Before a permanent facility was erected, convicts were housed on prison ships. The use of prison ships as means to hold those guilty of crimes was not new to the penitentiary system. The British held many patriots on prison ships during the American Revolution. Even years after numerous permanent facilities existed, this practice continued in a more tragic fashion during World War II. The Japanese transported numerous prisoners in merchant vessels that were unfortunately the targets of many allied naval ships.
Before San Quentin was built on the outskirts of San Francisco, the prisoners were kept on prison ships such as the "Waban." The California legal system decided to create a more permanent structure because of overcrowding and frequent escapes aboard the ship. They chose Point San Quentin and purchased 20 acres of land to begin what would become the state's oldest prison: San Quentin. The construction of the facility began in 1852 with the use of prison labor and ended in 1854. The prison has had a storied past and continues to operate today.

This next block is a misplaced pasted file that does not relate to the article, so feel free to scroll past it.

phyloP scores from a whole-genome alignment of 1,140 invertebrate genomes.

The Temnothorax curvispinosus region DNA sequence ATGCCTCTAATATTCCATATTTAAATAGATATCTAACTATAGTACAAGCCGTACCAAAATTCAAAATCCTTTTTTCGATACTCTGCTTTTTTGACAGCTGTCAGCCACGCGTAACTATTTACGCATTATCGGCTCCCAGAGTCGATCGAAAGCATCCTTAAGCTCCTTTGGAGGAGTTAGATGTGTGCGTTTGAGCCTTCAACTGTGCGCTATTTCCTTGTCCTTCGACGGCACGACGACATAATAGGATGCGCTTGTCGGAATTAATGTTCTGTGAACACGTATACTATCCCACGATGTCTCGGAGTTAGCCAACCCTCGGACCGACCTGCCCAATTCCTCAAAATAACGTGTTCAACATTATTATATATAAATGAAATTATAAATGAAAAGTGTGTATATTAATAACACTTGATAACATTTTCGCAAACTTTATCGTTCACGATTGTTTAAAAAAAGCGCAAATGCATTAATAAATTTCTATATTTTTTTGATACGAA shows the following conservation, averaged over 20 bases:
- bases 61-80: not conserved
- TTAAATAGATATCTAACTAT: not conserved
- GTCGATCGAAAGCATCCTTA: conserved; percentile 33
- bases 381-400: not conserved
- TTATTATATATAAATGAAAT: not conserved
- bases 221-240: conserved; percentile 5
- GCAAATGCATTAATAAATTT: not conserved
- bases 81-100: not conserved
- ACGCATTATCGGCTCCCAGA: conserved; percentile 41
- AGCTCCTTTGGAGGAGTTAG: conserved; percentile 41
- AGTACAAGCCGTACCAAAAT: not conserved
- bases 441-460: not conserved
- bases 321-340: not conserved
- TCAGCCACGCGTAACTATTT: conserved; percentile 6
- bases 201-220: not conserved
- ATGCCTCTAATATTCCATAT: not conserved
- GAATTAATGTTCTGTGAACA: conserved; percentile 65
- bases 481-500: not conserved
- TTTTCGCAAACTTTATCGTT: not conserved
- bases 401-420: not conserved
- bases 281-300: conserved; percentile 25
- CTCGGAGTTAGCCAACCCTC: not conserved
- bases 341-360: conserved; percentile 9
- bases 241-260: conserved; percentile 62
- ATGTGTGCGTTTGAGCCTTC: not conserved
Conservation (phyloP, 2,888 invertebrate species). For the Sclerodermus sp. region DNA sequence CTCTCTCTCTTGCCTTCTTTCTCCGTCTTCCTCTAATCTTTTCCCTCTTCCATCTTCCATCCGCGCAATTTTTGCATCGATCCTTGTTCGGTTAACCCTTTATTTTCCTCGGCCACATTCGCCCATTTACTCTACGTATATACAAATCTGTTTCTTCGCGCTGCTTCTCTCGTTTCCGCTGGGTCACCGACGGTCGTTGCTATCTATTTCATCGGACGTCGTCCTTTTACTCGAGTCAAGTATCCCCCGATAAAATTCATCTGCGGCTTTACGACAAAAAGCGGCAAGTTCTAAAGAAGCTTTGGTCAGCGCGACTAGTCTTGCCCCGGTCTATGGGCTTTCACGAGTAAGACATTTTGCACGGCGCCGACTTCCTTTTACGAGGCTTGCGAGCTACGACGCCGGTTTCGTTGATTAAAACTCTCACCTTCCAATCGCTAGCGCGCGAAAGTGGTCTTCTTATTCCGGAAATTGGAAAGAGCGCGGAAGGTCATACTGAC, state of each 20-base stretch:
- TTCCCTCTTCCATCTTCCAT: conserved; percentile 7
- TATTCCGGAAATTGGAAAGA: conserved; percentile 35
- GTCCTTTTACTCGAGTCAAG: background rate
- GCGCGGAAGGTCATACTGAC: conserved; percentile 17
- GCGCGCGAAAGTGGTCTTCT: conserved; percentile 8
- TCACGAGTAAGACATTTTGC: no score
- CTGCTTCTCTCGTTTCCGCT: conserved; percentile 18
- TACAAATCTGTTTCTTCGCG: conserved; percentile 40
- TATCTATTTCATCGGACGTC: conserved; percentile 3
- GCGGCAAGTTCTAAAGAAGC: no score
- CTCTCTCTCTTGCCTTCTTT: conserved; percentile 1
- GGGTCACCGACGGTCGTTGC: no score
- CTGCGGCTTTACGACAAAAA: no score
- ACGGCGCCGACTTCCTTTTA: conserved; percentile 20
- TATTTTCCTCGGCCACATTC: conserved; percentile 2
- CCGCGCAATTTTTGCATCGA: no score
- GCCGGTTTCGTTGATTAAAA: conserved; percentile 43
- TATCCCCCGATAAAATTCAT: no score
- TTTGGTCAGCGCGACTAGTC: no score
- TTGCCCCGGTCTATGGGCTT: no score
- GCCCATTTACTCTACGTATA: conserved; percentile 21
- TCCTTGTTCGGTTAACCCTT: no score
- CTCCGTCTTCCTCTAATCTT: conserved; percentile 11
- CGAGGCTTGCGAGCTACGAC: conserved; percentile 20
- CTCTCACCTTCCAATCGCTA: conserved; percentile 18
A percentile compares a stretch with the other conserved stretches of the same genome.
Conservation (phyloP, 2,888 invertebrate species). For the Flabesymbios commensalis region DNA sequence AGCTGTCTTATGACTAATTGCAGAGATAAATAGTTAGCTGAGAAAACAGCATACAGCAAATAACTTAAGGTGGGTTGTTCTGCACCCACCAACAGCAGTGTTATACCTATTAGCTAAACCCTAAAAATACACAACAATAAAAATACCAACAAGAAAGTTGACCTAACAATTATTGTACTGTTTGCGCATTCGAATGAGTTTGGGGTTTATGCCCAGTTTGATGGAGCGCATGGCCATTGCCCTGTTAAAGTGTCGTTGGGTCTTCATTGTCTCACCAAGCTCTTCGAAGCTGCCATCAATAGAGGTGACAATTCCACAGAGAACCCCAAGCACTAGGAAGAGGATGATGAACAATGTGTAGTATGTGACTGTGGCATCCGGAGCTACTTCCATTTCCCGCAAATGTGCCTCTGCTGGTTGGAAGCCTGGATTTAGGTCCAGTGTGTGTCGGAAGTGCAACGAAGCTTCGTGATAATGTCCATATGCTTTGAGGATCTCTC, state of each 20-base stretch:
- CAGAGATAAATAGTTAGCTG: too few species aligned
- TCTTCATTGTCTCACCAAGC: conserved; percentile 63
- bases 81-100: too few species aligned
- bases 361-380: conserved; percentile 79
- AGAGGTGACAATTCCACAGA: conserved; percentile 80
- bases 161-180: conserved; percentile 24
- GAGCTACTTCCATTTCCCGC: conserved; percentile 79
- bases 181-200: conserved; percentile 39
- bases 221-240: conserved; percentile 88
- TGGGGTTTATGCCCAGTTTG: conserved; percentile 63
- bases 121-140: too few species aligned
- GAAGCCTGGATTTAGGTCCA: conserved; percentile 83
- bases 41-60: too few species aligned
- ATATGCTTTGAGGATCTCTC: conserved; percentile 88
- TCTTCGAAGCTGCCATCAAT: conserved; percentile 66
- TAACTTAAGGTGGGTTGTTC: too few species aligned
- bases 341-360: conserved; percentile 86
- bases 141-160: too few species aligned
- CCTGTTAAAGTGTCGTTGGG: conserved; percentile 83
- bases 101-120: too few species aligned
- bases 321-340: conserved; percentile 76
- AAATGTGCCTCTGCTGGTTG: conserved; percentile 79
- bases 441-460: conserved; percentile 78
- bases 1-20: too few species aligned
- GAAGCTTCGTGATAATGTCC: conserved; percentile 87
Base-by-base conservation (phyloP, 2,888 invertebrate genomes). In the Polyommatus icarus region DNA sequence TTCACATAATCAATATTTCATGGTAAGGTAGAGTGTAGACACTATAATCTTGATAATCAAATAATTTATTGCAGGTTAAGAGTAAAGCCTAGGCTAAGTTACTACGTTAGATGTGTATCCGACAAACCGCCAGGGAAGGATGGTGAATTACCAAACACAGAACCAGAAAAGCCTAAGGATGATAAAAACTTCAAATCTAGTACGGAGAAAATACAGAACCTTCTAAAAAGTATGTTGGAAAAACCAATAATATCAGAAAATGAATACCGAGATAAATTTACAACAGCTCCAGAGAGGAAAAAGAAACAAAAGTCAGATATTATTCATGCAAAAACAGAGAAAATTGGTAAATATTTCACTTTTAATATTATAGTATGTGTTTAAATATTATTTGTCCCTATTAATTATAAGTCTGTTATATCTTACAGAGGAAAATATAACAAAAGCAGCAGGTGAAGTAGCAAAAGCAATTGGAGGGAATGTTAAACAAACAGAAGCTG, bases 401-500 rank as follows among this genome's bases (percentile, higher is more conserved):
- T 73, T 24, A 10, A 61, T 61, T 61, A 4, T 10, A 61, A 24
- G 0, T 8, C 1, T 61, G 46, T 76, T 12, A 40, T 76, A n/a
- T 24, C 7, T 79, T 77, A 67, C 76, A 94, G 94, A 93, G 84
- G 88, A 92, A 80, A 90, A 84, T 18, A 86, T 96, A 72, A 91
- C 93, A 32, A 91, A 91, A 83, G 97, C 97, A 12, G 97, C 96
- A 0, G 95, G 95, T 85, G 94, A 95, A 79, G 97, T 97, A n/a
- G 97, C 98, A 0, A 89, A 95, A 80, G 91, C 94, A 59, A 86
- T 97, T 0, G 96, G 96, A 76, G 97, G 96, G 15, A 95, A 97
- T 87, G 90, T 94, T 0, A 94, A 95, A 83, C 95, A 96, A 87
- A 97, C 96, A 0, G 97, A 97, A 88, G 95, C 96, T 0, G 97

The prison is situated on prime real estate overlooking the San Francisco Bay. The facility is almost 150 years old and some would like to see it retired and the land used for housing. Others would like to see the prison turned into a historic site and made untouchable by developers. Even though this prison may eventually close, it will always remain a colorful part of California's, and America's, past.
- The convicts came to the 20 acres designated to become San Quentin Prison on Bastille Day, July 14, 1852.
- The prison housed women until 1927.
- The prison has the only death chamber in the state.
- The prison has had its share of infamous inmates such as stagecoach robber Black Bart and Charles Manson.